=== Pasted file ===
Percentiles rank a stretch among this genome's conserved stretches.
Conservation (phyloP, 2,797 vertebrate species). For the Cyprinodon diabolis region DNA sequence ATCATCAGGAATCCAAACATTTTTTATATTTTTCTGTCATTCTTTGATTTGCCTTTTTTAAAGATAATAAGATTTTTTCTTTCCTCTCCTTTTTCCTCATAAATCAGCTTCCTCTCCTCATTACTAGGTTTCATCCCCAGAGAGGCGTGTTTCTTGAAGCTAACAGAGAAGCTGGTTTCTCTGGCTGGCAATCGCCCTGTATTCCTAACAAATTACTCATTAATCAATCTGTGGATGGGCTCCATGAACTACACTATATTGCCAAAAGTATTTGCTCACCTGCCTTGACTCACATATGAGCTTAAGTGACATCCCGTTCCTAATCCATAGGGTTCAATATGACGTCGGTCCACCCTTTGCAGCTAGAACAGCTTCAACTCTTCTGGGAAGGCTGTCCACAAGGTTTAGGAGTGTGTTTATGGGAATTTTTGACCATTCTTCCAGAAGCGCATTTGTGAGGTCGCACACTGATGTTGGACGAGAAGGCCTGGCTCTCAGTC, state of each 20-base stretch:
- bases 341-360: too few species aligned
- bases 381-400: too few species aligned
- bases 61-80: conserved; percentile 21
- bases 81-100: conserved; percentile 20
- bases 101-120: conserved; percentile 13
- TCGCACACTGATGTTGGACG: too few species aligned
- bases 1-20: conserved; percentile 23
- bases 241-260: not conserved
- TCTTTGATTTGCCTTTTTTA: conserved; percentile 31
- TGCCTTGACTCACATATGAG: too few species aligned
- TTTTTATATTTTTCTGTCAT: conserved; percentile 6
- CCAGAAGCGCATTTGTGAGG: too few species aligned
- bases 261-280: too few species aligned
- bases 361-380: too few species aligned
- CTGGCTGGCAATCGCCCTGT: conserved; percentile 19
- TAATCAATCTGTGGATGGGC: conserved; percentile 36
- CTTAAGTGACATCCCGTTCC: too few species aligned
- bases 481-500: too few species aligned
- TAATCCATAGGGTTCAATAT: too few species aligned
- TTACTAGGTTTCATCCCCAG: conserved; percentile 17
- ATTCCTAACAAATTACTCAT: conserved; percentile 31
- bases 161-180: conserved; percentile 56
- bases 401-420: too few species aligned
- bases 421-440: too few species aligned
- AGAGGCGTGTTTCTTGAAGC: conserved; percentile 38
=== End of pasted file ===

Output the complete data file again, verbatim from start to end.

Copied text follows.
Percentiles rank a stretch among this genome's conserved stretches.
Conservation (phyloP, 2,797 vertebrate species). For the Cyprinodon diabolis region DNA sequence ATCATCAGGAATCCAAACATTTTTTATATTTTTCTGTCATTCTTTGATTTGCCTTTTTTAAAGATAATAAGATTTTTTCTTTCCTCTCCTTTTTCCTCATAAATCAGCTTCCTCTCCTCATTACTAGGTTTCATCCCCAGAGAGGCGTGTTTCTTGAAGCTAACAGAGAAGCTGGTTTCTCTGGCTGGCAATCGCCCTGTATTCCTAACAAATTACTCATTAATCAATCTGTGGATGGGCTCCATGAACTACACTATATTGCCAAAAGTATTTGCTCACCTGCCTTGACTCACATATGAGCTTAAGTGACATCCCGTTCCTAATCCATAGGGTTCAATATGACGTCGGTCCACCCTTTGCAGCTAGAACAGCTTCAACTCTTCTGGGAAGGCTGTCCACAAGGTTTAGGAGTGTGTTTATGGGAATTTTTGACCATTCTTCCAGAAGCGCATTTGTGAGGTCGCACACTGATGTTGGACGAGAAGGCCTGGCTCTCAGTC, state of each 20-base stretch:
- bases 341-360: too few species aligned
- bases 381-400: too few species aligned
- bases 61-80: conserved; percentile 21
- bases 81-100: conserved; percentile 20
- bases 101-120: conserved; percentile 13
- TCGCACACTGATGTTGGACG: too few species aligned
- bases 1-20: conserved; percentile 23
- bases 241-260: not conserved
- TCTTTGATTTGCCTTTTTTA: conserved; percentile 31
- TGCCTTGACTCACATATGAG: too few species aligned
- TTTTTATATTTTTCTGTCAT: conserved; percentile 6
- CCAGAAGCGCATTTGTGAGG: too few species aligned
- bases 261-280: too few species aligned
- bases 361-380: too few species aligned
- CTGGCTGGCAATCGCCCTGT: conserved; percentile 19
- TAATCAATCTGTGGATGGGC: conserved; percentile 36
- CTTAAGTGACATCCCGTTCC: too few species aligned
- bases 481-500: too few species aligned
- TAATCCATAGGGTTCAATAT: too few species aligned
- TTACTAGGTTTCATCCCCAG: conserved; percentile 17
- ATTCCTAACAAATTACTCAT: conserved; percentile 31
- bases 161-180: conserved; percentile 56
- bases 401-420: too few species aligned
- bases 421-440: too few species aligned
- AGAGGCGTGTTTCTTGAAGC: conserved; percentile 38